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The Commission welcomes the political agreement on rules to ensure fair and open digital markets

The Commission welcomes the swift agreement reached between the European Parliament and the EU on the Digital Markets Act.

The regulation, agreed on March 25, 2022, just over a year after it was proposed, is one of the first initiatives of its kind to fully regulate the ability of the largest digital companies to act as gatekeepers.

The Digital Markets Act will apply to information entry security guards. These are companies that create barriers between businesses and consumers and sometimes even control entire ecosystems consisting of different platform services, such as online trading venues, operating systems, cloud services or online search engines. These security guards will be subject to a number of clearly defined obligations and prohibitions imposed on the most unfair market practices or practices that create or increase barriers for other businesses. The overall goal is to ensure the availability of digital services offered by security guards at the information entrance.

At the same time, the legislation will create an effective enforcement mechanism to ensure the rapid implementation of specific obligations.

The Digital Markets Act is part of an ambitious reform of the digital space - together with the Digital Services Act, which aims to ensure a safe and responsible online environment. These legal acts will establish a comprehensive set of new rules for all digital services, including social media, online shopping venues and other online platforms operating in the European Union. This is a key element of the European strategy to prepare Europe for the digital age.

The Digital Markets Act will complement the implementation of competition law at EU and national level. The new rules are without prejudice to the application of EU and Member States' competition rules to unilateral conduct.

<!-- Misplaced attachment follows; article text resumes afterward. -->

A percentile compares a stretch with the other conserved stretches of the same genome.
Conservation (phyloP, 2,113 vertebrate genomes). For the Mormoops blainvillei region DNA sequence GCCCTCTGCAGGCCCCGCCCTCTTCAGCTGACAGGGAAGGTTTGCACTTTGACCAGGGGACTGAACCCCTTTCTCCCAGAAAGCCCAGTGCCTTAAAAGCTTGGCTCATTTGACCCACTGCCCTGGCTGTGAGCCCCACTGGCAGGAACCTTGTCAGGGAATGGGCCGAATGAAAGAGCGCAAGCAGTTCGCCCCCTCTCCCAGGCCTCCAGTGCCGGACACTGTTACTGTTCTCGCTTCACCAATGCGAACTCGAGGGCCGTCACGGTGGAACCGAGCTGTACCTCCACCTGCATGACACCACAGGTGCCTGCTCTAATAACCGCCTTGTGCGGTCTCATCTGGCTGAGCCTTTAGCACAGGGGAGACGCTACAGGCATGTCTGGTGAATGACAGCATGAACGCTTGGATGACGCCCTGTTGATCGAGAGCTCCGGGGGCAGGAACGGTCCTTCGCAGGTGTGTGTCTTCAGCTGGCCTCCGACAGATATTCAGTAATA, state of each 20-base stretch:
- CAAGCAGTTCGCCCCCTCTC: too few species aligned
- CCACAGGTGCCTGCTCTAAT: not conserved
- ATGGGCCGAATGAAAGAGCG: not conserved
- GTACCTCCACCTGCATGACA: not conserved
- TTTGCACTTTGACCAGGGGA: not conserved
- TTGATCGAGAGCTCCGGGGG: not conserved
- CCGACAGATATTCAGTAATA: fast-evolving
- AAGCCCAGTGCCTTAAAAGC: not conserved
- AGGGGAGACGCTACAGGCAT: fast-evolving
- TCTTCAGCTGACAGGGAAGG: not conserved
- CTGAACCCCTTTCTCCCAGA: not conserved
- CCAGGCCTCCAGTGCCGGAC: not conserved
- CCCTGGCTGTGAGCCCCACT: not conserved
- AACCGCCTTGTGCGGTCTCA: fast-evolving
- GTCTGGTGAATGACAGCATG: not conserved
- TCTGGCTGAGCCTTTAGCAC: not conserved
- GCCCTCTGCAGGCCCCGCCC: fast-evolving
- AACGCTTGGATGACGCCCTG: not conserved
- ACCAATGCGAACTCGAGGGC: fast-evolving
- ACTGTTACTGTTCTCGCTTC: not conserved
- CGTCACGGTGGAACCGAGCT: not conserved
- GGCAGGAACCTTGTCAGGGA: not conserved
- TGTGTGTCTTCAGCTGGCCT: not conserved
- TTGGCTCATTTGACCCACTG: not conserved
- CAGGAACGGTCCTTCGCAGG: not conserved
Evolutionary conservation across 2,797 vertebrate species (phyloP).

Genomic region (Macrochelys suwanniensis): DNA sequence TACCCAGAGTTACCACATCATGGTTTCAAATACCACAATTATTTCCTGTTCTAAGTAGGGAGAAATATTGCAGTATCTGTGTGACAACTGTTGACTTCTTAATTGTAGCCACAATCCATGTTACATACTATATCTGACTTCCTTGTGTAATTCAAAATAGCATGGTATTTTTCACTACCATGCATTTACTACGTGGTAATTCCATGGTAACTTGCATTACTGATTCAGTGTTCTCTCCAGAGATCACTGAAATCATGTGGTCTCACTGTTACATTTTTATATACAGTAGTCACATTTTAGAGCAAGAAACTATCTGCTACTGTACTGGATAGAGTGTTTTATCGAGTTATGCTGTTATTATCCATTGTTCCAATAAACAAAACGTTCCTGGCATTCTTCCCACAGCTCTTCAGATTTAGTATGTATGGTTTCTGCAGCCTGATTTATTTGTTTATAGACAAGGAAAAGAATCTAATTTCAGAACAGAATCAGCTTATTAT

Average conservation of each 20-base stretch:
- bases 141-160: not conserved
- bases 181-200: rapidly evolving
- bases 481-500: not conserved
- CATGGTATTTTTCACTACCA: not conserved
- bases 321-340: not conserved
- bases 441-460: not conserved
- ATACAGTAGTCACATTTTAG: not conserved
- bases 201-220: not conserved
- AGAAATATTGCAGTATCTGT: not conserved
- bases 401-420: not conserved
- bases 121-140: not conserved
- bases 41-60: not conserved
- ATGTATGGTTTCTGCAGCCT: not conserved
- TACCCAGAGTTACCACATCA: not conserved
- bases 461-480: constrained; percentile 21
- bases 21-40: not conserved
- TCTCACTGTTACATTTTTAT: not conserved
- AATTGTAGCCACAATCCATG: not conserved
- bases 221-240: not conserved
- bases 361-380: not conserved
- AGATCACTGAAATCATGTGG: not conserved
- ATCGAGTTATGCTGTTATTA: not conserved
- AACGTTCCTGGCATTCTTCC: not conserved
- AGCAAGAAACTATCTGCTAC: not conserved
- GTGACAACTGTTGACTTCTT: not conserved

next steps

The political agreement reached by the European Parliament and the Council is now subject to formal approval by the two co-legislators. Once adopted, the Digital Markets Act will be directly applicable across the EU, with implementation six months after its entry into force.


In December 2020, the Commission proposed the Digital Markets Act to address the negative effects of certain types of behavior on online platforms acting as digital "gateways" within the EU single market.

When a security gatekeeper engages in business practices that, for example, treat his or her own services more favorably or prevent his or her own business users from reaching consumers, he or she may hinder or delay the provision of valuable and innovative services developed by his or her business users. and competitors. In addition, when an information entry security guard engages in unfair practices, such as imposing unfair conditions on access to their app store or preventing apps from being installed from other sources, users are likely to pay higher prices or even be deprived of the benefits that alternative services could offer.

The Digital Markets Act will be implemented through a robust supervisory framework, according to which the Commission will be the only law enforcement authority, in close cooperation with the authorities in the EU. The Commission will be able to impose sanctions and fines of up to 10% of the global turnover of companies, and in case of repeated violations - up to 20%. In the event of systemic infringements, the Commission will also be able to impose the behavioral or structural remedies necessary to ensure the effectiveness of commitments, including a ban on further acquisitions related to infringements.

Finally, the Digital Markets Act empowers the Commission to conduct market research to ensure that the obligations set out in the regulation are up-to-date in the face of constant changes in digital markets.

For more information

Press release on the publication of the digital services package

Questions and answers on the EC proposal for a Legislation on Digital Markets

Website for the EC proposal for a Legislation on Digital Markets

According to the European Commission, IP / 22/1978

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